# Exact real arithmetic

### From HaskellWiki

m |
(moved implementation to Libraries_and_tools/Mathematics) |

## Revision as of 08:40, 23 October 2006

## Contents |

## 1 Introduction

Exact real arithmetic is an interesting area: it is a deep connection between

- numeric methods
- and deep theoretic fondations of algorithms (and mathematics).

Its topic: computable real numbers raise a lot of interesting questions rooted in mathematical analysis, arithmetic, but also Computability theory (see numbers-as-programs approaches).

Computable reals can be achieved by many approaches -- it is not one single theory.

### 1.1 What it is *not*

Exact real arithmetic is not the same as *fixed* arbitrary precision reals (see `Precision(n)`

of Yacas).

Exact reals must allow us to run a huge series of computations, prescribing only the precision of the end result. Intermediate computations, and determining their necessary precision must be achieved automatically, dynamically.

Maybe another problem, but it was that lead me to think on exact real arithmetic: using some Mandelbrot-plotting programs, the number of iterations must be prescribed by the user at the beginning. And when we zoom too deep into these Mandelbrot worlds, it will become ragged or smooth. Maybe solving this particular problem does not need necessarily the concept of exact real arithmetic, but it was the first time I began to think on such problems.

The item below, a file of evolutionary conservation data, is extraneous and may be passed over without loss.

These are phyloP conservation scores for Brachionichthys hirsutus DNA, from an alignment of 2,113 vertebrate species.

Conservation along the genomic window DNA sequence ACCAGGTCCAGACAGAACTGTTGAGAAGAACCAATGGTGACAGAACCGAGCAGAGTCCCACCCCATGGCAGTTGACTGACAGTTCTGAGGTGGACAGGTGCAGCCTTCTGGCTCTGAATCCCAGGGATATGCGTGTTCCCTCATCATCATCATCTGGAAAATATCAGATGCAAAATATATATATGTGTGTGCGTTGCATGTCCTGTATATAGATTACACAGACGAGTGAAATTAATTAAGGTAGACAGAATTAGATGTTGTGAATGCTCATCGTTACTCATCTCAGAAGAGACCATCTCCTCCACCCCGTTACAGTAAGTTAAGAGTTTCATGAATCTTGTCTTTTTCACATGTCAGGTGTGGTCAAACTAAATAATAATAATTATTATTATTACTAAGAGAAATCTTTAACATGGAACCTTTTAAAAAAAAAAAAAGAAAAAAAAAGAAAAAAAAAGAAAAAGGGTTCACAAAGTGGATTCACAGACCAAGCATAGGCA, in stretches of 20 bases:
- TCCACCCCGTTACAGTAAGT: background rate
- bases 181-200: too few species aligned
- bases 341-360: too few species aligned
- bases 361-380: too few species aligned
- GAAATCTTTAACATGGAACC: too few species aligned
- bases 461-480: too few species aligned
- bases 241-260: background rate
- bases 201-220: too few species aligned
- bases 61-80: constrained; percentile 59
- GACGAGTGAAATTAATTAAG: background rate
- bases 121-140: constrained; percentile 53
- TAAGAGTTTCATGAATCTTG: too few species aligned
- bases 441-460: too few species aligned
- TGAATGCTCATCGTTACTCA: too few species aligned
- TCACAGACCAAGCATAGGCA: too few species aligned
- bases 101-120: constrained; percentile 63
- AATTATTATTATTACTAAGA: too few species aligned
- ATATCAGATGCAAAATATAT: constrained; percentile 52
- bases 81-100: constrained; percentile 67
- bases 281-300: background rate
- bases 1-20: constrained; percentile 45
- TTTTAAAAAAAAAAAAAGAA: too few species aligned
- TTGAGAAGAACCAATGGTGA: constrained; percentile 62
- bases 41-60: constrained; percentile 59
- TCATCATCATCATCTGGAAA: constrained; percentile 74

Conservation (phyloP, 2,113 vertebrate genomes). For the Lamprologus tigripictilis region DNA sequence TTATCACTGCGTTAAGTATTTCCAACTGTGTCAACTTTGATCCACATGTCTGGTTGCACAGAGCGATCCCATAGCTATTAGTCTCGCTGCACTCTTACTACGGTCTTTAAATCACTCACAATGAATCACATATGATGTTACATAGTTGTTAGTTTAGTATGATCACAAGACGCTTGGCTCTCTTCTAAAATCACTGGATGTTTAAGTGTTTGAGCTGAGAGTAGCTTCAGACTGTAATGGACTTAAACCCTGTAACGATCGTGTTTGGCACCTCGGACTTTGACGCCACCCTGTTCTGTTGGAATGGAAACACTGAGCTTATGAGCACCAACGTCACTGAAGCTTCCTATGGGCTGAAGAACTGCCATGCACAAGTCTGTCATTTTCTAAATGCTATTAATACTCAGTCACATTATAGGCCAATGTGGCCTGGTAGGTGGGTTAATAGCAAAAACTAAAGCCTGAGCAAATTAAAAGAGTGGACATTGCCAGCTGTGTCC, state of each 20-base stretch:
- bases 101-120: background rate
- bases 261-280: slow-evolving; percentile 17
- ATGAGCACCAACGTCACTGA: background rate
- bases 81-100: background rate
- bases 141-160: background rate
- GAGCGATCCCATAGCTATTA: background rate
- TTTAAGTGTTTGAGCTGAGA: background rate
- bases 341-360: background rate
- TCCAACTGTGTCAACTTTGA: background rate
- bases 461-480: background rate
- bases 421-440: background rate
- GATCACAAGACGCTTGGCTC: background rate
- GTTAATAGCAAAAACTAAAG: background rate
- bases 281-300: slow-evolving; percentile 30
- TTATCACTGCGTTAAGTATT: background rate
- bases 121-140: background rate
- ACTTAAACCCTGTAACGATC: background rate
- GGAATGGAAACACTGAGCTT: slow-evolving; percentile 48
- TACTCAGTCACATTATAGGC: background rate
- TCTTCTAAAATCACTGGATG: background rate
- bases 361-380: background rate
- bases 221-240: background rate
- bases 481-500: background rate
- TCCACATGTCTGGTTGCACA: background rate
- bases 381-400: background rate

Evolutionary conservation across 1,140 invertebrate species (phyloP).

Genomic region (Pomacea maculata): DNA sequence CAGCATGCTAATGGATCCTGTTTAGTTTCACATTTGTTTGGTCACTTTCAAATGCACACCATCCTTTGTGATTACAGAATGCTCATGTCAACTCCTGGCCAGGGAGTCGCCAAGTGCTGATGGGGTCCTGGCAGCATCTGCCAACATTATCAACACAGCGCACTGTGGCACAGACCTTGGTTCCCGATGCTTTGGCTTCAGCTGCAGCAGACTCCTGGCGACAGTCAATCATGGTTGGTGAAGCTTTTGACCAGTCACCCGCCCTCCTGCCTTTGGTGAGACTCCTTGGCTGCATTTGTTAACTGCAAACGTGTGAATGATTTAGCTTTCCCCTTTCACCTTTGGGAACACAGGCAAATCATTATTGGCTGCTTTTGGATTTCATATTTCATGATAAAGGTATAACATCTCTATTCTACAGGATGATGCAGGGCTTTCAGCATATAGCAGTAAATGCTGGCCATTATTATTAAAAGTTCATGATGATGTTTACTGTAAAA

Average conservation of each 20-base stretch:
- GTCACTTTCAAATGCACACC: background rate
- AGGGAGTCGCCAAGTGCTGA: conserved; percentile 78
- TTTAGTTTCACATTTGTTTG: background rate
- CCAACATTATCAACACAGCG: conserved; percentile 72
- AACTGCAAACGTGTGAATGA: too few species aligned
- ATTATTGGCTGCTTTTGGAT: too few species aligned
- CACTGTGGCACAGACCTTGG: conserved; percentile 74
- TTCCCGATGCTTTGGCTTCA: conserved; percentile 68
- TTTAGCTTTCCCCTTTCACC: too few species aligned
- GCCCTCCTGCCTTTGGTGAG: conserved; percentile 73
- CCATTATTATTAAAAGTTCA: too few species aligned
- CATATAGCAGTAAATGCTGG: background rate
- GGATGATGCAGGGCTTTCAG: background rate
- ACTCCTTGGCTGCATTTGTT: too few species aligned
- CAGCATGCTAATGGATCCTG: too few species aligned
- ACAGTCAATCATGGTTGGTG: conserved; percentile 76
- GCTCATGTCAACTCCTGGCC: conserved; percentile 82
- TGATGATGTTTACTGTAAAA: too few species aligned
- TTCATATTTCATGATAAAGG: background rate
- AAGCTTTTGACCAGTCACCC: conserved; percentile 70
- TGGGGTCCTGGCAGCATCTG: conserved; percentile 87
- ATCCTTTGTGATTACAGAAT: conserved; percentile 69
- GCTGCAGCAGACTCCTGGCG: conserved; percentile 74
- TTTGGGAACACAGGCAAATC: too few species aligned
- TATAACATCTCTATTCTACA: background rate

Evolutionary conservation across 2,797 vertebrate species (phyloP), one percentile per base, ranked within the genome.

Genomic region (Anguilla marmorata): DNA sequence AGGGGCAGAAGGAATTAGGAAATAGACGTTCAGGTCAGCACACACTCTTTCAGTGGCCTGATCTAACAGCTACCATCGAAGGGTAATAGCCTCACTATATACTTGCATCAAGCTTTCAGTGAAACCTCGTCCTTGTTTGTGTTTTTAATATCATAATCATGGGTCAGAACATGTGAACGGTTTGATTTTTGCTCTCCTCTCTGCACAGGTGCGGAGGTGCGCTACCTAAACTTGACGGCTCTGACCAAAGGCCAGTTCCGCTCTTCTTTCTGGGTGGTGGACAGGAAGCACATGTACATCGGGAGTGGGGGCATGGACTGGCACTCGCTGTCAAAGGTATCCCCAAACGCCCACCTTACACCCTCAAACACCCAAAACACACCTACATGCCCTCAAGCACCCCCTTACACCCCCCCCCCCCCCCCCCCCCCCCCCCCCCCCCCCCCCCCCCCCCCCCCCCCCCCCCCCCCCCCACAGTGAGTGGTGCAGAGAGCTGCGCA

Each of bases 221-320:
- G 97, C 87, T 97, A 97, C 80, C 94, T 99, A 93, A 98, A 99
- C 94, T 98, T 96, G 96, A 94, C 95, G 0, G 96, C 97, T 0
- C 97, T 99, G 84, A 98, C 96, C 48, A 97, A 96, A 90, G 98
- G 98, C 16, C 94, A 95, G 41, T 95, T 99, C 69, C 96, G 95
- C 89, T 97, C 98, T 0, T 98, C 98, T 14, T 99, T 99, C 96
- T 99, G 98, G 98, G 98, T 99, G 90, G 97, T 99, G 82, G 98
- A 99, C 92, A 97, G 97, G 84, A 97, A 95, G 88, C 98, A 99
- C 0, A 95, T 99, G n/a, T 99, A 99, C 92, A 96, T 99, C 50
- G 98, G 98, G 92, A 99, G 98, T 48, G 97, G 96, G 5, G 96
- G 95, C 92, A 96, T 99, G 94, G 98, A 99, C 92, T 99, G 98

See other numeric algorithms at Libraries and tools/Mathematics.

### 1.2 Why, are there reals at all, which are defined exactly, but are not computable?

See e.g. Chaitin's construction.

## 2 Theory

- Jean Vuillemin's Exact real computer arithmetic with continued fractions is very good article on the topic itself. It can serve also as a good introductory article, too, because it presents the connections to both mathematical analysis and Computability theory. It discusses several methods, and it describes some of them in more details.

- Martín Escardó's project A Calculator for Exact Real Number Computation -- its chosen functional language is Haskell, mainly because of its purity, lazyness, presence of lazy lists, pattern matching. Martín Escardó has many exact real arithetic materials also among his many papers.

- Jerzy Karczmarczuk's paper with the funny title The Most Unreliable Technique in the World to compute pi describes how to compute Pi as a lazy list of digits.

## 3 Implementations

See Libraries and tools/Mathematics

## 4 Portal-like homepages

- Exact Computation: There are functional programming materials too, even with downloadable Haskell source.